Pictured Above: The pathway down to the dock at John Steinbeck’s house on Sag Harbor Cove. | Sotheby’s International Realty Photo
Nobel and Pulitzer prize-winning author John Steinbeck’s Sag Harbor home where he spent his later days went on the market for an eye-popping $17.9 million in mid-February.
The 1,220-square-foot cottage, with nearly 600 feet of waterfront frontage on Sag Harbor Cove and Morris Cove, was built in 1953, and Steinbeck and his wife Elaine purchased it in 1955.
The famed author would work in an octagonal outbuilding overlooking the cove that he dubbed “Joyous Gard” after the castle of Sir Lancelot in the Arthurian legends.
It was here in Sag Harbor that he wrote such works as “The Winter of Our Discontent,” the story of a grocery store clerk in the fictional town of New Baytown, who comes from a founding family but is disgruntled to be working for an Italian immigrant, and it is from Sag Harbor that he departed on his journey across the United States documented in “Travels with Charley,” his standard poodle who was a faithful companion during his Sag Harbor years.
John Steinbeck was a fixture in Sag Harbor in his later years, gracing barstools in what had been a rough-and tumble working class village, and serving as a judge at the whaleboat races at the annual Old Whalers Festival, which is now HarborFest in mid-September.
He died of heart disease in 1968 at the age of 66 in his apartment on the Upper East Side of Manhattan, where he split his time with Sag Harbor, and his ashes were buried in his hometown of Salinas, California, which had long had a contentious relationship with a native son who exposed the hardships faced by farm workers in the Salinas Valley. Today, Salinas is the home to the John Steinbeck Museum, which draws visitors from all over the world.
Sag Harbor has long prided itself on its literary history, and has in recent years claimed its place in Steinbeck history, naming the waterfront park adjacent to the Sag Harbor bridge after the author, and hosting village-wide Steinbeck celebrations lead by Canio’s Books and John Jermain Memorial Library.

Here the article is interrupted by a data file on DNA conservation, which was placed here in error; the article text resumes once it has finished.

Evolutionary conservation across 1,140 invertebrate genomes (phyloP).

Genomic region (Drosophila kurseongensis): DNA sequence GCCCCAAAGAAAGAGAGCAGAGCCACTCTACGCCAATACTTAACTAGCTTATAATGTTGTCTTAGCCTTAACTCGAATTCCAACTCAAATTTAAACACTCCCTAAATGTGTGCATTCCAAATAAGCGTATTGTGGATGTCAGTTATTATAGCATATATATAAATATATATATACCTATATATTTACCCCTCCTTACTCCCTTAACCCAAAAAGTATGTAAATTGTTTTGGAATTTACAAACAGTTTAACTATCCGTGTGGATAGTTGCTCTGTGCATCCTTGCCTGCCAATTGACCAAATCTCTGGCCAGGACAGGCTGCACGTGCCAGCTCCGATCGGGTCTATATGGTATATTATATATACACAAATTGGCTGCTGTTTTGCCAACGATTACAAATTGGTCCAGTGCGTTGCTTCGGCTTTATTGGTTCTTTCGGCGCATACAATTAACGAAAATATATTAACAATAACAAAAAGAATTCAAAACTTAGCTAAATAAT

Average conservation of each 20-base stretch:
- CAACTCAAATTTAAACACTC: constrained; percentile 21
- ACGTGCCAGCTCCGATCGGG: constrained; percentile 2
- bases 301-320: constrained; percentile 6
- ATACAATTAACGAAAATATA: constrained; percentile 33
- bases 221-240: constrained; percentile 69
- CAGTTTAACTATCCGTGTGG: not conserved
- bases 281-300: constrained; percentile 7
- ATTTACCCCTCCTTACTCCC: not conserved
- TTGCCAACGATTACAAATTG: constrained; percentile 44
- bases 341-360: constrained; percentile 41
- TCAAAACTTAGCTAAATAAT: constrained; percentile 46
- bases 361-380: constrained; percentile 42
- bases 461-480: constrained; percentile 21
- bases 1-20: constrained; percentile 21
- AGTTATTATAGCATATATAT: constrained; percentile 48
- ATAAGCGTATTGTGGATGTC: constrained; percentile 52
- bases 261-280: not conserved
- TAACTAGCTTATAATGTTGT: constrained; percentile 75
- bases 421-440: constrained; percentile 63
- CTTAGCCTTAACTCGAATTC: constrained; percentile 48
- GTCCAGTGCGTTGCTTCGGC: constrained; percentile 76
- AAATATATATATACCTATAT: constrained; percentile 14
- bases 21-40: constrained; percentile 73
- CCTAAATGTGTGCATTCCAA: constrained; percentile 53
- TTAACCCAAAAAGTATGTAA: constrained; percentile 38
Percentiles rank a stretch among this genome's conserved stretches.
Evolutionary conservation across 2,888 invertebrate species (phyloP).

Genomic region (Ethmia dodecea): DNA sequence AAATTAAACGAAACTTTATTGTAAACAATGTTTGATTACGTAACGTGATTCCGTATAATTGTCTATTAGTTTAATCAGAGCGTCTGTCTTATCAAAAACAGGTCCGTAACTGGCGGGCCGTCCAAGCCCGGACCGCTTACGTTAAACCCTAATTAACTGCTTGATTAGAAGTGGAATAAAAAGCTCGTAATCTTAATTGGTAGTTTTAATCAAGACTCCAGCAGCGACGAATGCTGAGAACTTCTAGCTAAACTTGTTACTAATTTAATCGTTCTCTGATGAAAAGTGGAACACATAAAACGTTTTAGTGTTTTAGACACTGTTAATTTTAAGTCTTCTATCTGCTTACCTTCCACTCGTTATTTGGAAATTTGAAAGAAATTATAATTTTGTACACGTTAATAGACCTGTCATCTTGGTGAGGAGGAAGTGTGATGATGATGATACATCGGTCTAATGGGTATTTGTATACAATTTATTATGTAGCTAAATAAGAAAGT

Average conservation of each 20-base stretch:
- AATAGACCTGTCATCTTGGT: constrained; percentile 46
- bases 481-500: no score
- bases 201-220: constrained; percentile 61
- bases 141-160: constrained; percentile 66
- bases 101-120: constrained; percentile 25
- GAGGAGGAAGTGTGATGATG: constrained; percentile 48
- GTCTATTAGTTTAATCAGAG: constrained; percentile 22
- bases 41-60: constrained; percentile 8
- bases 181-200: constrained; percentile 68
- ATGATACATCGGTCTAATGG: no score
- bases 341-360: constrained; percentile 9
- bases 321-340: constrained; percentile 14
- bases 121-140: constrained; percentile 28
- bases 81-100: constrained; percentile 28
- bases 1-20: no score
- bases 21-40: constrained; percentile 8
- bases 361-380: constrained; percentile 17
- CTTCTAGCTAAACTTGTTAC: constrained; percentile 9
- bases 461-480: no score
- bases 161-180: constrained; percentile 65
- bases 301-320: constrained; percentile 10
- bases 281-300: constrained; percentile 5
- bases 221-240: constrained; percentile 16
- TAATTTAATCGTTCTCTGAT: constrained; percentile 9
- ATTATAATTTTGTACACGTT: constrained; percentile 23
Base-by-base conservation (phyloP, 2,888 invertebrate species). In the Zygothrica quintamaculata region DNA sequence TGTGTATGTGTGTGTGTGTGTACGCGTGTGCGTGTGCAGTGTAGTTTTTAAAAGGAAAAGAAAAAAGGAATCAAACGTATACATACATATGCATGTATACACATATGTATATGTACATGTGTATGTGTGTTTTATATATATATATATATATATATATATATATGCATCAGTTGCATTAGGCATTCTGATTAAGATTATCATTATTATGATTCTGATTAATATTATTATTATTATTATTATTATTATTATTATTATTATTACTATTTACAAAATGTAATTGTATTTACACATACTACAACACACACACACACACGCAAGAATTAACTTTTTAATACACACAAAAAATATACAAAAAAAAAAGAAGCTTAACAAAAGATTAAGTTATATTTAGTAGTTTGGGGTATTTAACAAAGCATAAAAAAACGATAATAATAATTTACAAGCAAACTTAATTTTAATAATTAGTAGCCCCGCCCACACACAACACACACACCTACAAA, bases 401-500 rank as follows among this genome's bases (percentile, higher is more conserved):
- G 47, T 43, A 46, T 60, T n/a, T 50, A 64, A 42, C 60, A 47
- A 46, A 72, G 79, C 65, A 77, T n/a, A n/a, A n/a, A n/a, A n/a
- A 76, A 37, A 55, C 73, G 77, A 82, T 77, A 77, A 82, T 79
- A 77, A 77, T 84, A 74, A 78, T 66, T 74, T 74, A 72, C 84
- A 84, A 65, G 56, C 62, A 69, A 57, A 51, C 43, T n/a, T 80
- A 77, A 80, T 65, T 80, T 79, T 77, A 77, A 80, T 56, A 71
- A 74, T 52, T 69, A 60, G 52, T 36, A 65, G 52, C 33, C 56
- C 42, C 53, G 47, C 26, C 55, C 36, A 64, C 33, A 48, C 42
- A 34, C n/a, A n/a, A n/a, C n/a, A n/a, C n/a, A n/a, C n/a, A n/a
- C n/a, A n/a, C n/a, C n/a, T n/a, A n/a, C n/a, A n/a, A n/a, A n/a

“It’s the jewel in Sag Harbor’s literary crown,” said Canio’s co-owner Kathryn Szoka in a Facebook call-to-action on Feb. 20. “Creative minds, can we at least preserve his writing studio, Joyous Garde, which is a literary chapel, if ever there was one. If anything of historic value in the village deserves CPF funds, THIS is it.”
The response was somewhat lukewarm — with one word summing up the community’s response to the listing price: “astounding.”
The Sag Harbor house was placed on the market by a family trust set up by Elaine Steinbeck before her death in 2003, and is listed with Doreen L. Atkins of Sotheby’s International Realty.
According to the listing, “John and Elaine came to Sag Harbor and fell in love with a sundrenched cottage, tucked away in the trees on a bluff. His newly found ‘Eden’ was his latest in a line of treasured habitats that inspired him to say: ‘I look forward to Sag Harbor – after seeing you, of course. And do you know, journalism, even my version of it, gives me the crazy desire to go out to my little house on the point, to sharpen fifty pencils, and put out a yellow pad. Early in the morning to hear what the birds are saying and to pass the time of day with Angel and then hitch up my chair to my writing board and to set down the words – ‘Once upon a time….’ By John Steinbeck.”